Students in class but agents of change in the community

How improving the Water, Sanitation and Hygiene (WASH) facilities in one school has promoted behavioural change in the community.

Lydia Darby
UNICEF Cambodia/2019/Lydia Darby

26 November 2019

In light of the 30th Anniversary on the Convention of the Rights of the Child, UNICEF Cambodia is emphasising the right of every child to the highest attainable standard of health.

Sambo District, Kratie – August 2019. When it comes to making good water, sanitation and hygiene habits sustainable, a change in a behaviour is essential. Beyond providing the facilities for handwashing, toilets and waste disposal, education must ignite a change in the way people think about hygiene. It must inspire people to seek out safe water and sanitation in their homes, schools and communities. UNICEF Cambodia are working with BORDA and the Ministry of Youth, Education and Sports to bridge the gap between building toilets and hand-washing basins, and people actually using them. Under Primark funding, 125 schools in Kratie, Ratanakiri, Takeo, Kampong Speu and Svay Rieng have been selected for the WASH in schools project implementation and O Kandea primary school is one of them. 

The director of O Kandea School, Mr. Min Seangly, described what his school was like before, “it was hard because I had to go out and buy expensive water tanks. I had no water source and the toilet storage tank used to leak. The environment was dirty and smelled bad.”

UNICEF and BORDA project renovated and improved the facilities at this school, providing teachers with the opportunity to re-emphasise education about water-borne diseases and the dangers of poor hygiene. Not only has absenteeism been reduced, according to Seangly, but students are happier and their behaviour has changed for the better. “Now I have to spend more money to pump the water!” he laughed, “but I don’t mind. I’m happy that the children can learn in a good environment.” The garbage is separated, hands are washed at critical times, the toilets are used and there is no open defecation. Students are seeking out safe sanitation.

UNICEF Cambodia/2019/Lydia Darby
Two primary school students, age 13 and 14, with their school director Min Seangly. discussing with UNICEF staff their conversations about WASH at home.

But the project here is extending beyond the classroom. Students are taking their new knowledge and healthy habits home with them, leading to slow but steady behaviour change in the community. Min Seangly explained that families feel embarrassed when their children are using the toilet and they are not. Effective WASH behaviour change strategies focus on emotions and habits and go beyond WASH behaviour change models centred on the fear of disease and epidemics is important.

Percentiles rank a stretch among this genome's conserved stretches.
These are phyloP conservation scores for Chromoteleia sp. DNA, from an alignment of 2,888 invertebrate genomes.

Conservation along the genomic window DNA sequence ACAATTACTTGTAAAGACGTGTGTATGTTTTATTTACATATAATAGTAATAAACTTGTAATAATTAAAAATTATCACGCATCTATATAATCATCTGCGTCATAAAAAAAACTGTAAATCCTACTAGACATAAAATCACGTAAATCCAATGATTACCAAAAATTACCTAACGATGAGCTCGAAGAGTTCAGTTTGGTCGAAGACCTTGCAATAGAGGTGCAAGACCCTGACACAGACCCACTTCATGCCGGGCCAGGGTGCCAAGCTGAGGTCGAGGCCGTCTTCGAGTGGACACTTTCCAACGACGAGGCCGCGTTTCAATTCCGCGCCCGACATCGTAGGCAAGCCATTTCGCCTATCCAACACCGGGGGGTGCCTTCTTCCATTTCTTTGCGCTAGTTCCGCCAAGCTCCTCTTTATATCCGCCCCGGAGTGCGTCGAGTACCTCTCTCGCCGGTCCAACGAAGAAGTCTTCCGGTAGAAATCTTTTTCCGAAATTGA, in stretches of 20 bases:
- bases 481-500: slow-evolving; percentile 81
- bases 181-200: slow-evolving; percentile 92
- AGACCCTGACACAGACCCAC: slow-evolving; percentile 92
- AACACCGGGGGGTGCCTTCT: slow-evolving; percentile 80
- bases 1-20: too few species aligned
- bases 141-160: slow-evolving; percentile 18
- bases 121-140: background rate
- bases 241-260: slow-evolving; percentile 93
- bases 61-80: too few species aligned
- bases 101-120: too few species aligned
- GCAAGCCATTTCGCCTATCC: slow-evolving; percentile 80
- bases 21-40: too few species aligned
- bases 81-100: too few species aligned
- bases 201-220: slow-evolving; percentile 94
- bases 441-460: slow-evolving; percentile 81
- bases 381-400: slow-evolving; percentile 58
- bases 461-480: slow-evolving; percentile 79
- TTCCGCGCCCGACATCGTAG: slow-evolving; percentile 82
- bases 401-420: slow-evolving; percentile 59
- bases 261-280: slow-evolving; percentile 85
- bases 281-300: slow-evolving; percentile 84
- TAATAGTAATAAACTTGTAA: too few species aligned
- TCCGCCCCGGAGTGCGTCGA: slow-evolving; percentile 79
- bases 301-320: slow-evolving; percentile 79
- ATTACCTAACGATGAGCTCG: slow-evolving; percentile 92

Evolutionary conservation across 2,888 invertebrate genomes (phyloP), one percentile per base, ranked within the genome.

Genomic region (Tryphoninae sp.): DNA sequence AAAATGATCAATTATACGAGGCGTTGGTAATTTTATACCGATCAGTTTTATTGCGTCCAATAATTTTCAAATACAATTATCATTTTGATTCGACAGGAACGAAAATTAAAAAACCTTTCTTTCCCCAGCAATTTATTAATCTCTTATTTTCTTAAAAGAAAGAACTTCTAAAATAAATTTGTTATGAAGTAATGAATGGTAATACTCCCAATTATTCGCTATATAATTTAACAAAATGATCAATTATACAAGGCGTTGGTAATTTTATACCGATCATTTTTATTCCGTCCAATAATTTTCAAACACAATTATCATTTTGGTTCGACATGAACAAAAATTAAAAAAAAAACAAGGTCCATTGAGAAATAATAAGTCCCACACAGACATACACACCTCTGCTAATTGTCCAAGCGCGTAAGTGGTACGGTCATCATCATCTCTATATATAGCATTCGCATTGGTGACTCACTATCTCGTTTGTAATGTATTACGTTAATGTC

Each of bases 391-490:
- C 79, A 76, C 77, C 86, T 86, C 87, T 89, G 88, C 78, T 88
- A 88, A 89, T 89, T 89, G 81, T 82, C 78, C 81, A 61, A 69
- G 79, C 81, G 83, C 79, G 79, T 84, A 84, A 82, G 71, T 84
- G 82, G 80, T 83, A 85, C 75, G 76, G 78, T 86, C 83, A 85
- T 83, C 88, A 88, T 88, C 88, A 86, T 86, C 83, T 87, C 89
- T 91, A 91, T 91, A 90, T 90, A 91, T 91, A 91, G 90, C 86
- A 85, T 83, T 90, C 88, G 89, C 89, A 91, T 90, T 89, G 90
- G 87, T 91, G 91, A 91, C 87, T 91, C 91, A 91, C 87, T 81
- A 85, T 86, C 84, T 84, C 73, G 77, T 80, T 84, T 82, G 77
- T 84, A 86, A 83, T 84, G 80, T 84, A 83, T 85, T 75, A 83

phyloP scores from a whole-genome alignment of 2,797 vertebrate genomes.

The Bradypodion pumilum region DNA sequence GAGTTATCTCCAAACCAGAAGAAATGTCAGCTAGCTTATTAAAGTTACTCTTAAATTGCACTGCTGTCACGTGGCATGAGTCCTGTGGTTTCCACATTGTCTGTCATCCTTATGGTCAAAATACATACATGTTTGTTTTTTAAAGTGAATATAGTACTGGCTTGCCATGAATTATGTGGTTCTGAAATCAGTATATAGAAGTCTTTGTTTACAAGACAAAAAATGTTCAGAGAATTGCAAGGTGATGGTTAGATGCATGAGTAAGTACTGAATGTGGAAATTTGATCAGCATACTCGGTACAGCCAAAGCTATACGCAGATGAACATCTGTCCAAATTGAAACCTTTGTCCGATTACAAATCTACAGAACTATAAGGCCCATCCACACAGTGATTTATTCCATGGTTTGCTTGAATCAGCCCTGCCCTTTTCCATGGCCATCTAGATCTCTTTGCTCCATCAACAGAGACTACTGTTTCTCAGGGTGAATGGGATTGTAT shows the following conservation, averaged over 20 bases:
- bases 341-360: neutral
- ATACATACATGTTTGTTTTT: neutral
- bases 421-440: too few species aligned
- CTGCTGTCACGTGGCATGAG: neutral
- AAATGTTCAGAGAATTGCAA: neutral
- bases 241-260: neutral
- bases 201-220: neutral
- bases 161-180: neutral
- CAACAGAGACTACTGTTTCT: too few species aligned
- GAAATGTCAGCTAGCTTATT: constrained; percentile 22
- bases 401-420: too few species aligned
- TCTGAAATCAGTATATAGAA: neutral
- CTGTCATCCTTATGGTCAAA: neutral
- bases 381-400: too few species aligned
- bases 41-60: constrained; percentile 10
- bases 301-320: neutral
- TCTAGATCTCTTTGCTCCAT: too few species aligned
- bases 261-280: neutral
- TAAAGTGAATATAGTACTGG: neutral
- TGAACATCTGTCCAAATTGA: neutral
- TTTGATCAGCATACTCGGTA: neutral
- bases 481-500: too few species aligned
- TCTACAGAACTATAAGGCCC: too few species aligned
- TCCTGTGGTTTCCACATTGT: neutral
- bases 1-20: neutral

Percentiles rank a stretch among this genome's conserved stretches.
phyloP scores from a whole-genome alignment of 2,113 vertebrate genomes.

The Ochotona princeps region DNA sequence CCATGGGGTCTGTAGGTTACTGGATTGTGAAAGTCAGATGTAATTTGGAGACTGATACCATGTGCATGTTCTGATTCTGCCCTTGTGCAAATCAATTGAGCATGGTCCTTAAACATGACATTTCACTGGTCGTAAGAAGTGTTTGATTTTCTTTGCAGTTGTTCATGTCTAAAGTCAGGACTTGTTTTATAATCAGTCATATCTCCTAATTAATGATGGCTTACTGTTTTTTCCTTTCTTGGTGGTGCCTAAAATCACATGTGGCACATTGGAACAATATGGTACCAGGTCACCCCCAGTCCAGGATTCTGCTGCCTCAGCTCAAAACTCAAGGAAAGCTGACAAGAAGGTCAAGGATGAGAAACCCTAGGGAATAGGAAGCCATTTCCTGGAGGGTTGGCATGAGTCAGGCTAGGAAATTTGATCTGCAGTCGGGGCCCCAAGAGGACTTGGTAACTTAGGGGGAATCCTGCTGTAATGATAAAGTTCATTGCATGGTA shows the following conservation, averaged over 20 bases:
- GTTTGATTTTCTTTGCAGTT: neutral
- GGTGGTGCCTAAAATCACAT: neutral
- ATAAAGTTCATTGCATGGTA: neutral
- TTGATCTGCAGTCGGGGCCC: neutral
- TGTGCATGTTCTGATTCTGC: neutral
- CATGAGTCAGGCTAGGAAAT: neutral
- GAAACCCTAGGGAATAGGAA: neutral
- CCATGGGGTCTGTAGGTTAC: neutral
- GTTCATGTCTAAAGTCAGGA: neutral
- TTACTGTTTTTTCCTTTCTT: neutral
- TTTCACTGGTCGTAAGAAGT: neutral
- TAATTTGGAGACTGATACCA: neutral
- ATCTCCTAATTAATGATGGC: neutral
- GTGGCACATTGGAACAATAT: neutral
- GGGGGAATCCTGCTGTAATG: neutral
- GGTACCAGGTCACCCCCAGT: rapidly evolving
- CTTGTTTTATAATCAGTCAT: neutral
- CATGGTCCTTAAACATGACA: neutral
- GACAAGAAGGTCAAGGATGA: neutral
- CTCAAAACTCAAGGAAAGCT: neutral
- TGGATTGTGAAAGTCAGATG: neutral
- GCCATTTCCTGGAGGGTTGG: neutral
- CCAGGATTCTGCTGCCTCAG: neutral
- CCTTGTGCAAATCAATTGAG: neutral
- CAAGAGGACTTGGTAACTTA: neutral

The fourteen-year-old girl, pictured above (middle), is a student in grade six. When she gets home, she’s a teacher to her mother, Chay Thongphay, and younger sister. “I learnt about handwashing during important times and to drink safe, clear-looking water”, Thongphay tells us. When we visited her home, her mother offered us a glass of water to drink, explaining, “my daughter taught me about safe drinking water. Now I boil it first, to help remove dangerous bacteria”.

They don’t have a toilet at their home, and after learning about the dangers of open defecation at school, this student convinced Thongphay to invest in their own toilet. They’re currently saving up to purchase their first one, after understanding how it will improve the health of their family. 

UNICEF Cambodia/2019/Lydia Darby
14-year-old student with her mother, whom she has recently convinced to purchase a toilet for their family home. Sambo district. Kratie. August 2019.

O Kandea school is encouraging students to share these messages at home. They have held meetings at school, in partnership with BORDA, to support the children’s efforts. The mother explains how good hygiene habits were promoted, as well as filtered and well-water.

Cambodia has the highest rate of open defecation in the region, with eight in ten of the poorest rural Cambodians defecating out in fields, in open bodies of water, or other open spaces, rather than using a toilet.[1] Human waste near waterways and houses spreads diseases quickly, putting children and their families at risk. Kratie’s Sambo district is also affected by schistosomiasis, a parasitic infection which impacts memory and learning.[2] Consequently, preventing open defecation is helping eliminate this neglected tropical disease.

The UNICEF WASH in Schools programme strives to ensure that all children learn in a safe and clean environment. The programme helps to end open defecation in schools and make students agents of change to end open defecation at home – like this young WASH advocate.


[1] UNICEF. 2019. Water, Sanitation and Hygiene. https://www.unicef.org/cambodia/water-sanitation-and-hygiene

[2] WHO. 2019. Cambodia, Neglected Tropical Diseases. http://www.wpro.who.int/cambodia/topics/neglected_tropical_diseases/en/